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How to make simple frequency divider?

  1. Nov 14, 2011 #1
    Hi guys, new the forum!

    Long story short, I am doing an engine swap in a 80's 3 series bmw and need to make the tachometer read correctly. Currently the tachometer reads twice as high because the tachometer is made to read a 4 cylinder (now an 8 cylinder). Thus I need to divide the signal in half.

    There is already people selling these dividers for the swap I am doing but they are charging $75-100. I think I can make my own only with a few dollars, and I will learn something along the way!

    I had taken computer engineering in grade 12 where I used breadboards and all types of gates, so I have some very basic understanding of how circuitry works. I am now a 3rd year University Economics student, so feel free to post up equations if need be.

    A simple D-type flip flop (7474) chip should be able to divide the signal for me. However doesn't the chip require a 5v power? The vehicle puts out 12v. Would I have to take the 12v feed and have a resistor (how many Ω?) just before the chip? Then my output will also be 5v right? How do I raise it back up to 12V to continue to the tach?

    Here is one that someone sells if it helps:
    [PLAIN]http://img824.imageshack.us/img824/6421/8a620df5.jpg [Broken]
    Red – Power Supply (12V on ignition position)
    Brown – Ground
    White – Input rpm-signal (from engine control unit)
    Yellow – Output modified rpm-signal (to instument cluster)
     
    Last edited by a moderator: May 5, 2017
  2. jcsd
  3. Nov 14, 2011 #2
    The input signal from the tachometer might need to be cleaned up with a comparator or something to use as the clock signal of a flip flop.

    You can find high voltage versions of logic chips of Mouser or Digikey. Here's a ample search to get you started:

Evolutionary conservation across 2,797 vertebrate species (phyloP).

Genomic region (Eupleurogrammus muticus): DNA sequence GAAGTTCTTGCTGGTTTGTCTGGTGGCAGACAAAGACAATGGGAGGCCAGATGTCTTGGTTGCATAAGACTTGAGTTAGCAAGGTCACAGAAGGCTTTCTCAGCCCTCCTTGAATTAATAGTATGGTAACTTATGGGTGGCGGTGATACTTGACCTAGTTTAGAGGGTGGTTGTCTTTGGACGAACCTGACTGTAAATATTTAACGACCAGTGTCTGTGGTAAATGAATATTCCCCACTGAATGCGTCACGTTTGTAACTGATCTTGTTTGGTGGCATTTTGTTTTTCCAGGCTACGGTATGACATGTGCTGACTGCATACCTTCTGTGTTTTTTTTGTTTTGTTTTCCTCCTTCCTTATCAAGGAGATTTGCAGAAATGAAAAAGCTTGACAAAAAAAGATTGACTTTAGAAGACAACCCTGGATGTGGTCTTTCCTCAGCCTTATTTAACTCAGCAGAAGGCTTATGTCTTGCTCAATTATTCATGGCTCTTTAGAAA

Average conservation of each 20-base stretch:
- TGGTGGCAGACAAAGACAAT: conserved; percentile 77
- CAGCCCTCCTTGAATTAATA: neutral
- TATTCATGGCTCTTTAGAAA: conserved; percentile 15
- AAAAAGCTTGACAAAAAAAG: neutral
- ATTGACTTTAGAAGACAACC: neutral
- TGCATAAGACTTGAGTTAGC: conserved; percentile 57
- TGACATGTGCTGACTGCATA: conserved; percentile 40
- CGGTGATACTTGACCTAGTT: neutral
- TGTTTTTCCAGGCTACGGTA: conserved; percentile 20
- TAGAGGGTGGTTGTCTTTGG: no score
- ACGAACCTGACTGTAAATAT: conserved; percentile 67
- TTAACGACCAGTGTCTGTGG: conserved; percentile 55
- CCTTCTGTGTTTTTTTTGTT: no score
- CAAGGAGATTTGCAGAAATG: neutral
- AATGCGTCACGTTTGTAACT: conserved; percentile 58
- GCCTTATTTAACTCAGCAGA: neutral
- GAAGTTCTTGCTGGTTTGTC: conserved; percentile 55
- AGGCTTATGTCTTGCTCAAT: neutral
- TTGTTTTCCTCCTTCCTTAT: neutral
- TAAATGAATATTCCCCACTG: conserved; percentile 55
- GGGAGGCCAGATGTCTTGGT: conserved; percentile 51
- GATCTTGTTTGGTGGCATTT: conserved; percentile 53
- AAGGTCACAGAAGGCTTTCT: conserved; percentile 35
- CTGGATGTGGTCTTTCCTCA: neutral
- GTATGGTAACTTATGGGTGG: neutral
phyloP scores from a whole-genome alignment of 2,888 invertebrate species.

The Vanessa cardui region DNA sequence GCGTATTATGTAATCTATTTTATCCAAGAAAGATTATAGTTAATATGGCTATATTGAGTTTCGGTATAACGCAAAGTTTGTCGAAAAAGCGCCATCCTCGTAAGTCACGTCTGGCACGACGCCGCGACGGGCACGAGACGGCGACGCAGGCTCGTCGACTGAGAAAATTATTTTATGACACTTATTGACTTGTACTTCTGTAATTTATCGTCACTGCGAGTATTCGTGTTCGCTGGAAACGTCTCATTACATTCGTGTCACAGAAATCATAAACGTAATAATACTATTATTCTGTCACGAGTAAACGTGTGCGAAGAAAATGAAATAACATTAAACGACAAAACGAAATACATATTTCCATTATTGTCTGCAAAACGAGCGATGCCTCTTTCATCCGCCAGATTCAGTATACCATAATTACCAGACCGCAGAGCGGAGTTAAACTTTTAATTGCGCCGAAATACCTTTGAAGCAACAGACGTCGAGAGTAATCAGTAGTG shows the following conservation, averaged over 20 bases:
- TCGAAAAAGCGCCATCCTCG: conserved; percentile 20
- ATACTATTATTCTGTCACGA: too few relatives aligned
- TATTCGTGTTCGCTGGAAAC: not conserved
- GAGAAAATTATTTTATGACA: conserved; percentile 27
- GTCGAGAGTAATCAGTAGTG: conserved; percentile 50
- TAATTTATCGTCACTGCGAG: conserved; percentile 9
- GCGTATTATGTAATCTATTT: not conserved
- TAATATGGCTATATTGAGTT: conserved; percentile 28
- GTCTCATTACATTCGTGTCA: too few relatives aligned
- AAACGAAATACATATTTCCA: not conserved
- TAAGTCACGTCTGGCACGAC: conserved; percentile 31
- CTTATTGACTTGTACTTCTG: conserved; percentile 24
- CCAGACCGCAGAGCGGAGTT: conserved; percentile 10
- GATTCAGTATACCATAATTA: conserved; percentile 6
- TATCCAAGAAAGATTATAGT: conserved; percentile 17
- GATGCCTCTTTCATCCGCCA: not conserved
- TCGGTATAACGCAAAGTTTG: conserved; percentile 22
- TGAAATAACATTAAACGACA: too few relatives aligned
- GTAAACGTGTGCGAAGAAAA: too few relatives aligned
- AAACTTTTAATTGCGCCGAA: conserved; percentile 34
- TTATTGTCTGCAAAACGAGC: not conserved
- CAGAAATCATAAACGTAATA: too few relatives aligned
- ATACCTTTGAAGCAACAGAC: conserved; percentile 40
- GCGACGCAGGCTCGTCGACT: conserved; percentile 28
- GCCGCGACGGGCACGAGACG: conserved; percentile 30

http://www.mouser.com/Semiconductors/Integrated-Circuits-ICs/Logic-ICs/Flip-Flops/_/N-6j78b?P=1z0w8t2Z1z0vwtqZ1z0wa4cZ1z0wa34 [Broken]

    Max Vcc for these chips is 15V and above.
     
    Last edited by a moderator: May 5, 2017
  4. Nov 14, 2011 #3

    AlephZero

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    A simple option would be use CMOS logic (4000-series chip numbers) instead of TTL. That will work fine on 12V (in fact on anything between about 5V and 18V) and it has a good tolerance of noise on the power supply lines (you will get noise pulses when turn indicators or brake lights switch on and off, etc).

    You may need a buffer chip (e.g. an inverter that can drive higher power output that standard CMOS) after the divider, depending how much current your tacho needs to drive it.
     
  5. Nov 14, 2011 #4
    Would I be able to use this chip:

    http://www.nxp.com/documents/data_sheet/HEF4013B.pdf

    It is within the range i need (3-15v). Excuse my ignorance but what does is "5 V, 10 V, and 15 V parametric rating" referring to? Is it ok to feed and output 12v?

    Would I get what I need if I connected 12v to VDD, Vss to ground, incoming tach signal to CP, Qbar to D, then Q to outgoing tach signal, and left all other pins alone?
     
  6. Nov 14, 2011 #5
    Look at the tables in the datasheet, and it has values for Vcc = 5V, 10V, 15V. It's a feature of the datasheet, not the chip it seems.

    Clock is a Schmitt Trigger input, which is really nice since the output from the wheel sensor is probably not a nice clean square wave.

    And it specifically mentions automotive in applications. It looks perfect.

    Your wiring is correct, but don't forget to connect SD and CD to ground as well. They are an asynchronous set and clear, so if they aren't connected, any static charge that accumulates on them could screw up the output.
     
  7. Nov 14, 2011 #6
    Will it work even if the incoming frequency is not constant?
     
  8. Nov 15, 2011 #7

    AlephZero

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    One big difference between CMOS and TTL logic is that TTL was designed to operate at a fixed supply voltage (5V) while CMOS can use a wide range of supply voltages. Many parameters of CMOS, like power dissipation, max operating speed, logic propagation delays etc depend on the supply voltage. That's why the data sheet gives values at a range of different voltages. There is no reason not to use intermediate supply voltages.

    You should never leave any input pins floating with CMOS devices. Tie them to 0V or Vcc as appropriate.

    If you want to be ultra-cautious about static electricity damage, connect unused outputs to ground through 100K or 1M resistors as well.

    Sure.
     
  9. Nov 15, 2011 #8

    sophiecentaur